How to deal with guilt after Losing Control!

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It was a slow stressful Wednesday and work was full of backed-up paperwork and a stressed-out boss. You start to look forward to the quiet drive on the way to pick up your kids, but you get caught in traffic and started losing control.

Trigger 1!

Almost 5 minutes late picking up your three children from school and angrily rushing them into the car. As soon as they place their seatbelts on, the yelling, the kicking, the screaming, and the back-to-back questions begin.

Trigger 2

As patient as you normally are, you can’t handle the noise, the complaining, and the back-to-back questions, so you pull over to the side, park your car and place your hands on your head your youngest is crying and the oldest is taunting her. You turn to the back seat and you just explode!   Has this ever happened to you? Well, you are not alone! Your explosion produces the desired silent drive home but you can’t help but feel guilty feelings in your core. You start to wonder if you were to mean, and if there was another way you could’ve handled the situation. As parents, we often reflect back on how we handled situations with our children and gauge whether we handled them properly. Understand that you are human, and you will get frustrated with your children. However, you can lessen those occurrences and minimize the collateral damage.

Here are some steps you can take when feeling frustrated or overwhelmed:

  1. What’s triggering you to lose your cool?

The first step is to figure out what sets you off and why it’s setting you off. Could it be that work is becoming stressful? The workload is too much because the holidays are right around the corner? Or have you simply had enough of your child talking back? Whatever it is that’s pressing you to lose your cool, address it within yourself first. Pay attention to how the tension builds up within your body quickly. Does your heart palpitate, does your face turn red, do you start to clench your fists, RECOGNIZE THE SIGNS OF LOSING CONTROL.

2. Learn to move from Stress State to Relaxation State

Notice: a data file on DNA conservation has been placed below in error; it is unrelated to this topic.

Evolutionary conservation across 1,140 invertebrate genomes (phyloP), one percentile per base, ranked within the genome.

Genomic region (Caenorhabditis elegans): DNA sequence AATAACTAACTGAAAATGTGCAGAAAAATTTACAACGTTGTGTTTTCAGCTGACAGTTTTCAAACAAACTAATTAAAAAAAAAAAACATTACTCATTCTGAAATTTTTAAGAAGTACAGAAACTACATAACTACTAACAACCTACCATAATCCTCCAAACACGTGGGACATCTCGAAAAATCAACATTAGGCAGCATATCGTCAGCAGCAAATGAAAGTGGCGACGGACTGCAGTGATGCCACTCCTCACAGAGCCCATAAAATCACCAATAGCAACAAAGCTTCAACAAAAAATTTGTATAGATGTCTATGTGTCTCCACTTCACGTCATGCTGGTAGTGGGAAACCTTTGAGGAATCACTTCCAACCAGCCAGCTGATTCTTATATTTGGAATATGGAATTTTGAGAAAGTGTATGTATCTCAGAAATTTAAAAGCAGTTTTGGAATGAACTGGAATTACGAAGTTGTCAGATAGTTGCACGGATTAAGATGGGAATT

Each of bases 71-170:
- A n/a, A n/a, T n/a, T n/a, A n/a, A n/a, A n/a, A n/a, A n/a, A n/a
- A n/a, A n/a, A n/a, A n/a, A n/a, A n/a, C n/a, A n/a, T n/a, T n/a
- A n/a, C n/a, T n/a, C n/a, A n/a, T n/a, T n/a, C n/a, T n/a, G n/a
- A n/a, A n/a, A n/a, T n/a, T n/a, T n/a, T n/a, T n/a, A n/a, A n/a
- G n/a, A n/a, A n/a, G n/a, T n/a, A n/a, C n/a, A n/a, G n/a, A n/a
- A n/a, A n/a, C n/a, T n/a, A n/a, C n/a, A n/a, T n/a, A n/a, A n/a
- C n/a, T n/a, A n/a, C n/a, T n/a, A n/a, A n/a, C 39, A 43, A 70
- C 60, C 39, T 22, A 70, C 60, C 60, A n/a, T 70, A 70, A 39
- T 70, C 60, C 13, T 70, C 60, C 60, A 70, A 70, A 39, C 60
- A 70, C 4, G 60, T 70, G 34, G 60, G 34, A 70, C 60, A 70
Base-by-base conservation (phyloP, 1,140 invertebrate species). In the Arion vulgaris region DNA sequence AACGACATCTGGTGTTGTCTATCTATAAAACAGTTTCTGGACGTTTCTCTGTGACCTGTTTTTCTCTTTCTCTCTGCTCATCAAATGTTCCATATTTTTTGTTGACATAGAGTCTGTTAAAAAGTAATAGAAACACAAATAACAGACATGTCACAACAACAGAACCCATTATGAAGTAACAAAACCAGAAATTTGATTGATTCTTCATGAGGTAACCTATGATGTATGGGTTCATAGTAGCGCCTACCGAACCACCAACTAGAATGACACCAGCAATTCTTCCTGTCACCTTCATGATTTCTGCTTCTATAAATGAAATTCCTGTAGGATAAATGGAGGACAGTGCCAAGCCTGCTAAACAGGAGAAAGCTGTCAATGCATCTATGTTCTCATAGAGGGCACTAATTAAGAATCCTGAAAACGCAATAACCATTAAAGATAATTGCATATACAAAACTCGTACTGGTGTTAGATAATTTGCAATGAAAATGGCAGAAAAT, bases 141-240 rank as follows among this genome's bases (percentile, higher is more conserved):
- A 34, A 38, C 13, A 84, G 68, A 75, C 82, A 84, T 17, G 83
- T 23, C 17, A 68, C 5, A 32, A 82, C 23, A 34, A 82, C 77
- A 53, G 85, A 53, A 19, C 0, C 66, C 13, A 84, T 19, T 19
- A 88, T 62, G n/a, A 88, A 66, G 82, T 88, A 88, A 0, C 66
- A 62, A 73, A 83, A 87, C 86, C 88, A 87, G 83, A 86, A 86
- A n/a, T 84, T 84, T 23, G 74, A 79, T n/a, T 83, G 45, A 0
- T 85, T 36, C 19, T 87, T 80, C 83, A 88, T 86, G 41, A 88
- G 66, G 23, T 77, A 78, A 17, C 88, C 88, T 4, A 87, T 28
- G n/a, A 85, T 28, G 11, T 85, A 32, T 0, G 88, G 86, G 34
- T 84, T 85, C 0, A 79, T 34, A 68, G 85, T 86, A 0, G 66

Once you recognize your triggers and how it manifests in your body, be proactive by responding to your body.

  • Walk away if possible: By walking away from your child or preteen, you are modeling acceptable behavior that will help them learn that sometimes they need to walk away. Especially if they’re upset or someone is making them upset. Before walking away, let them know that you are starting to lose control and need to step away to calm down..but that you will be back to continue to conversation.
  • Breathing Techniques: Teach yourself how to breathe in and breathe out. By closing your mind to the madness around you and being able to ground yourself and your thoughts, you are also teaching your child that when they’re upset that they should try breathing. Breathing is a healthy way of grounding your thoughts and feelings, by doing this you will calm down and be able to address your child without losing your cool.


3. Communicating your feelings- Not just your anger

Your preteen is not listening to you and refusing to set the table for dinner, you had told him to set the table over five times and your preteen is just being plain rude by ignoring you. You feel your body starting to tense up and your face is getting red. You’re about to rip the headphones out of his ears and lose control.  Instead of losing your cool, take a deep breath and address the issue. Use “I” messages when addressing your feelings to your preteen. For example:

“I feel frustrated because I had a long day at work.  I would like you to help make my day better by helping me set the table for dinner”  By using the “I” messages and addressing your child or preteen, they hear how you’re feeling and know how their actions are affecting you. Instead of being assertive, many parents fall into the trap of ignoring, being sarcastic, losing their cool, or swearing. These communication tactics send a strong message that they can do the same when frustrated.


4. Apologize when you’re wrong:

It’s okay to lose control a time – and when we do should be mature about it apologizing for losing your temper is key. We want our children to problem-solve effectively and by showing them that you take responsibility for losing control; they too can be accountable for their actions.

5. Self-Care:

Self-Care is a way of saying “I matter too”.  If you recognize that you‘ve become short-tempered, stressed, or easily irritated you need to take a break and take care of your own emotional needs. Find time in your schedule to integrate healthy ways of keeping your cool, for example:

  1. Daily Runs or Walks
  2. Long Baths
  3. Journaling
  4. Listening to soothing music while driving home from work or on your way to work
  5. Yoga or going to the gym
  6. Meditation

The restlessness and lack of problem-solving in the busyness of life can cause us to self-blame. The guilt can start to weigh in on us as we struggle with accusatory self-talk like “why did I say that?” “Am I a bad parent? “This explains why my child throws tantrums”  It’s important to take care of yourself as a parent. Children will be more impacted by what we do rather than what we say. By learning and practicing self-care, we send a strong message that we are indeed “human” and as a result limited. If you’re a parent and you feel like your emotions are getting the best of you and causing conflict between you and your child, please contact us at Positive Kids. Positive Kids is offer Parenting Programs, where we help parents build skills and learn ways to collaborate with children who exhibit behavioral problems. Call Positive Kids to see how we can help you parent with integrity and strength.

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